Washington — Sen. Chris Murphy, D-Conn., may agree with President Obama on many things, but not on Syria.

On Tuesday, Murphy said in a statement that he opposed Obama’s consideration of the use of force against the government of  Bashar al-Assad, who is accused of using chemical weapons against opponents in the country’s civil war.

Murphy said, “There is no longer any question” that al-Assad’s forces “committed unspeakable atrocities against the people of Syria.”

“In the short-term, however, there is little chance that targeted air strikes would destroy Syria’s chemical weapons stockpiles, making the strikes little more than a slap on the wrist,” Murphy said. “Moreover, those air strikes would prompt a reaction from Assad as well as the countries that finance his murderous regime.”

Murphy, a new member of the Senate Foreign Relations Committee, has been calling for restraint on Syria for months. On Tuesday he said the White House “should not take military action without congressional authorization.”

But many are saying a U.S. military strike on Syria is inevitable.

Jay Carney, Obama’s top spokesman, insisted Tuesday that the president has not yet made a decision about how to respond to an attack by al-Assad’s forces last week that rebels say killed hundreds of people — including women and children — with the help of chemical weapons.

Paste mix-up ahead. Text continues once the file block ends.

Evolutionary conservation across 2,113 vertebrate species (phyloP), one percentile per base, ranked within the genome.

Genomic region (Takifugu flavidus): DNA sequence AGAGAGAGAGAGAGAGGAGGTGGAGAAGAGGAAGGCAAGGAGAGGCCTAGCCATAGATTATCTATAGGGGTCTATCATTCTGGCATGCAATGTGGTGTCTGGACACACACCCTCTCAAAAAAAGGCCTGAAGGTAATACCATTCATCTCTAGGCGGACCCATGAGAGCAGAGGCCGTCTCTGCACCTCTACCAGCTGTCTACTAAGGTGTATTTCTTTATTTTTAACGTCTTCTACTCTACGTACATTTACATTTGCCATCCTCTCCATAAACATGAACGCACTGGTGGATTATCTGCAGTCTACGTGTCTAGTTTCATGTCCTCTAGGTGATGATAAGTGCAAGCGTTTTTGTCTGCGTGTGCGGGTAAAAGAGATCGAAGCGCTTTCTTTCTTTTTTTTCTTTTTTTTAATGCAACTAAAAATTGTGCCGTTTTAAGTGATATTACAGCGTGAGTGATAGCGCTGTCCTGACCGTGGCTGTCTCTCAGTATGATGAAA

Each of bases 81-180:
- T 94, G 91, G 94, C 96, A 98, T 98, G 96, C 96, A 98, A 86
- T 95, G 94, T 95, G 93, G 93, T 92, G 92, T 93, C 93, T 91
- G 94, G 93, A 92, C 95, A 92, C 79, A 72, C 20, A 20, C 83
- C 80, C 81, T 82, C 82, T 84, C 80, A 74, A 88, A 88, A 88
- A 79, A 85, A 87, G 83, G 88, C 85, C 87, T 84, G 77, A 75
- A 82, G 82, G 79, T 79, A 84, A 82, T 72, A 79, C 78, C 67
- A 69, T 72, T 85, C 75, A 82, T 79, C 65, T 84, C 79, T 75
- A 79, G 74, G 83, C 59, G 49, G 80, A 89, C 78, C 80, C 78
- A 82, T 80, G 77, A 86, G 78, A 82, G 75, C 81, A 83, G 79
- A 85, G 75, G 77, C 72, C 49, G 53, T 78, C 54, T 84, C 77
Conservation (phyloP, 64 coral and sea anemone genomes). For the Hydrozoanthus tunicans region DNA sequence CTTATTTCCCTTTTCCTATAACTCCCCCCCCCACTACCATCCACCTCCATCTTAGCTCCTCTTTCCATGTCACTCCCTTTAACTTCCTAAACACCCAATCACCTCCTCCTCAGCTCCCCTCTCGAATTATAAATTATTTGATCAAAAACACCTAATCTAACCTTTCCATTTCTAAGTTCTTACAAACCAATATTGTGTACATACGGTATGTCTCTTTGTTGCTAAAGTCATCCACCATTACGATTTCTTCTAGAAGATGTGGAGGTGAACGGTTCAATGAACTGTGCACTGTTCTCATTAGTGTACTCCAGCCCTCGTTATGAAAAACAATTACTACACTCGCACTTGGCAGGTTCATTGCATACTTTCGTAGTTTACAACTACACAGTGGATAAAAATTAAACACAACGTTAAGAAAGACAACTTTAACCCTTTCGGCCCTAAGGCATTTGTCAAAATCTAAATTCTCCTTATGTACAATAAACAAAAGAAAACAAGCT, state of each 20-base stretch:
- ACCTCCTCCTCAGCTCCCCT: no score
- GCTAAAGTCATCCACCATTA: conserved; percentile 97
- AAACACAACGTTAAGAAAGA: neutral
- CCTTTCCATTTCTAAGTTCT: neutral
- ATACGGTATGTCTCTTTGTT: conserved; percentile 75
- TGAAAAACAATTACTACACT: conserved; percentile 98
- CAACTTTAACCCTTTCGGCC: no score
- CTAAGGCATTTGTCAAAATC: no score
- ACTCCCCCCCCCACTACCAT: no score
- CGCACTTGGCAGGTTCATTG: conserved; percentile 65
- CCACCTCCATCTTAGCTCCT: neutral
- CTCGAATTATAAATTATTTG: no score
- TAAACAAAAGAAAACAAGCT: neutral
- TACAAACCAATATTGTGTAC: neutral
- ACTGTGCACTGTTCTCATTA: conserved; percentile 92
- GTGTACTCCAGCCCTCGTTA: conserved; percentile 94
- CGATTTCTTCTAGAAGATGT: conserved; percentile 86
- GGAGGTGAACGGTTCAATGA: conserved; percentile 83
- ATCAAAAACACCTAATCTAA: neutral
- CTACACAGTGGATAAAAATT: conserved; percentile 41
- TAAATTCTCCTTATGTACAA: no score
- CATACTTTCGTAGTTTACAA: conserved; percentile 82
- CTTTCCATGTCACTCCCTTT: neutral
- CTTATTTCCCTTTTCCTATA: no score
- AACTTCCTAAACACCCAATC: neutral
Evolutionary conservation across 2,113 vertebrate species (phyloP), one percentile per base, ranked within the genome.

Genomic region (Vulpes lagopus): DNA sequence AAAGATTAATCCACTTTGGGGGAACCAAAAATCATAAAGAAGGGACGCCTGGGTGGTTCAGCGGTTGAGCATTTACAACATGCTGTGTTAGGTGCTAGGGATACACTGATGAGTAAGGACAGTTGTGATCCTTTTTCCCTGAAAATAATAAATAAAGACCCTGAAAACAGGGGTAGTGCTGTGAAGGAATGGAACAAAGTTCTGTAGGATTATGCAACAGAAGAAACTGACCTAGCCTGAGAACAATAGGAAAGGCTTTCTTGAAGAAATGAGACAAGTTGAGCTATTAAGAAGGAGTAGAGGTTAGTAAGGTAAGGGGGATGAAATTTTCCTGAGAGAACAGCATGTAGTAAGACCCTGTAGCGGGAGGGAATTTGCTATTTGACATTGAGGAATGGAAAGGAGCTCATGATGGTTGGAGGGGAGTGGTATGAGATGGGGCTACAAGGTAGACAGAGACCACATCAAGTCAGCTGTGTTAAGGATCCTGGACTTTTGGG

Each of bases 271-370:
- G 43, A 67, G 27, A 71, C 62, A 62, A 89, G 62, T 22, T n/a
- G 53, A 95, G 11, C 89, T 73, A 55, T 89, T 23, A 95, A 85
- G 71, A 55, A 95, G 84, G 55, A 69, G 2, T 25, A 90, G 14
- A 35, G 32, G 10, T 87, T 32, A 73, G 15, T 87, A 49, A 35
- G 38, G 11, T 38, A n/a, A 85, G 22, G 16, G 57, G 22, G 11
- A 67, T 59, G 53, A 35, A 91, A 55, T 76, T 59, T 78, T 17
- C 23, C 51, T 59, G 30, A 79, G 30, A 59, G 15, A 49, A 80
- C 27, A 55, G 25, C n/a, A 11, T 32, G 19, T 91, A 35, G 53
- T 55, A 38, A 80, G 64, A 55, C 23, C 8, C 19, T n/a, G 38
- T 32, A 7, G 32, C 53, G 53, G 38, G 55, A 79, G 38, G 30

But Obama continues his round of phone calls to world leaders, speaking to Canadian Prime Minister Stephen Harper Tuesday about their shared opposition to the use of chemical weapons.

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Ana has written about politics and policy in Washington, D.C.. for Gannett, Thompson Reuters and UPI. She was a special correspondent for the Miami Herald, and a regular contributor to The New York TImes, Advertising Age and several other publications. She has also worked in broadcast journalism, for CNN and several local NPR stations. She is a graduate of the University of Maryland School of Journalism.

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